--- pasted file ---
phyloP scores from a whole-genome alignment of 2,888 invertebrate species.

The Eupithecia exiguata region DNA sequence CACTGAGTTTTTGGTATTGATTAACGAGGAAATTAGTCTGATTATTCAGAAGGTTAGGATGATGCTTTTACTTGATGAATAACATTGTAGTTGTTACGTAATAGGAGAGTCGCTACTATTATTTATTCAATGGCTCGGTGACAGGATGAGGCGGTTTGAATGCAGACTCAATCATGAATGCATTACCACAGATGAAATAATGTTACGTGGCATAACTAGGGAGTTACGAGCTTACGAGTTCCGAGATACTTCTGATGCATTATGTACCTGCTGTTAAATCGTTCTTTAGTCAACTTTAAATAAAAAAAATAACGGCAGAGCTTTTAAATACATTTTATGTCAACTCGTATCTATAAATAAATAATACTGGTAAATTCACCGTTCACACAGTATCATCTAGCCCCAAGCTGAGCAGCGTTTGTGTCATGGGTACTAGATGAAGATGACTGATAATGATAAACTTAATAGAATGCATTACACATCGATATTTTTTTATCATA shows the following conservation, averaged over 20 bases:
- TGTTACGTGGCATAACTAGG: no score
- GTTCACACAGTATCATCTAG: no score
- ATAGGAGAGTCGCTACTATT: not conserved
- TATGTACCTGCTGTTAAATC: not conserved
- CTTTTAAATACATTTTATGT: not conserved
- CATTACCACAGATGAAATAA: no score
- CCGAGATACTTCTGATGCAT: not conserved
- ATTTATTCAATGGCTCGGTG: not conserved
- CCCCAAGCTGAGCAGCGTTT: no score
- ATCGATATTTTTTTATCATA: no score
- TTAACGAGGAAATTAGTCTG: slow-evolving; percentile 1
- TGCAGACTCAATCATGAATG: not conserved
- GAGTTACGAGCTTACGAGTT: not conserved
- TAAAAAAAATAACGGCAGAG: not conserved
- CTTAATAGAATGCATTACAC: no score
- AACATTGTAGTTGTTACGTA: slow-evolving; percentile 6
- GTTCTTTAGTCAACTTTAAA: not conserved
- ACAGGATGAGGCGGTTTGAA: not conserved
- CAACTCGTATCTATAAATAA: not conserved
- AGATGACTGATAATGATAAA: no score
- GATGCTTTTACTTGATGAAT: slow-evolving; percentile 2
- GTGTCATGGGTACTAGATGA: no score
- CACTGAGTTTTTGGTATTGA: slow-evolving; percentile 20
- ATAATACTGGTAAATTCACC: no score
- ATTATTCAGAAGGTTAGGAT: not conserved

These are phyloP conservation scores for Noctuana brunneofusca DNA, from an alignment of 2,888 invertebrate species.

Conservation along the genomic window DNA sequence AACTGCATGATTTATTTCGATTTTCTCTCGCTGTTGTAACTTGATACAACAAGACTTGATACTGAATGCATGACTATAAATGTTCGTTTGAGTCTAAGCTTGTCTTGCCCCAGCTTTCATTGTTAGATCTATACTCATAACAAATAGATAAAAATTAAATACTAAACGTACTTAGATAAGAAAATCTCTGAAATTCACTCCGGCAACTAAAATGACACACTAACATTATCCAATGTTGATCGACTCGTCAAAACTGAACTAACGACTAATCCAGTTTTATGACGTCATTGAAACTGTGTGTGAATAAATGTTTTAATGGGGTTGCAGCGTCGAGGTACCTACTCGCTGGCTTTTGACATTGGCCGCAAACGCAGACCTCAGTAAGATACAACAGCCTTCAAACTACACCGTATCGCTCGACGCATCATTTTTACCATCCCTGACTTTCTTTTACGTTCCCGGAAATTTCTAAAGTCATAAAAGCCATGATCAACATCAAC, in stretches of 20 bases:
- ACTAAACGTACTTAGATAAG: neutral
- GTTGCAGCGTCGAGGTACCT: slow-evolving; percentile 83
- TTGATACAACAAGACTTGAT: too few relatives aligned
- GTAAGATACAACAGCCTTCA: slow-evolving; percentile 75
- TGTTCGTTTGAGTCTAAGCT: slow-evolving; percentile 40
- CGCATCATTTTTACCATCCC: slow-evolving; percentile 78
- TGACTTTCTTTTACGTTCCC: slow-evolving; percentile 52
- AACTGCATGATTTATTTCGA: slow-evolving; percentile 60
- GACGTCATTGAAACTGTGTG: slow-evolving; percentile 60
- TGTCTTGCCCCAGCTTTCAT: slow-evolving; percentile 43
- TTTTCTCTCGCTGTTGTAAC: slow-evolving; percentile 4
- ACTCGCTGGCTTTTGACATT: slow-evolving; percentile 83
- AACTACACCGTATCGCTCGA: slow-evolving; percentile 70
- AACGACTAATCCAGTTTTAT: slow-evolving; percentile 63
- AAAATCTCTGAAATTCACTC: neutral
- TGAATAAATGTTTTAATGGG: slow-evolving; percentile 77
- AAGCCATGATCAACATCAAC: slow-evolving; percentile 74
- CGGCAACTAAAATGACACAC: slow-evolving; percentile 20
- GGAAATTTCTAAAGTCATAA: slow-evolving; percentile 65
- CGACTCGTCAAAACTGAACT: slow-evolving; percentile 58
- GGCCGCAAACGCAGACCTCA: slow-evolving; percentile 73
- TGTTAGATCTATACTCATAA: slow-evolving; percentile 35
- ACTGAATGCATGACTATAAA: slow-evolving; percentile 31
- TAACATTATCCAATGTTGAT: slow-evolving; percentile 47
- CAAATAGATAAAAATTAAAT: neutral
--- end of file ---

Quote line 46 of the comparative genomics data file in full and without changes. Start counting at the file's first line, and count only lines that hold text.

- AAGCCATGATCAACATCAAC: slow-evolving; percentile 74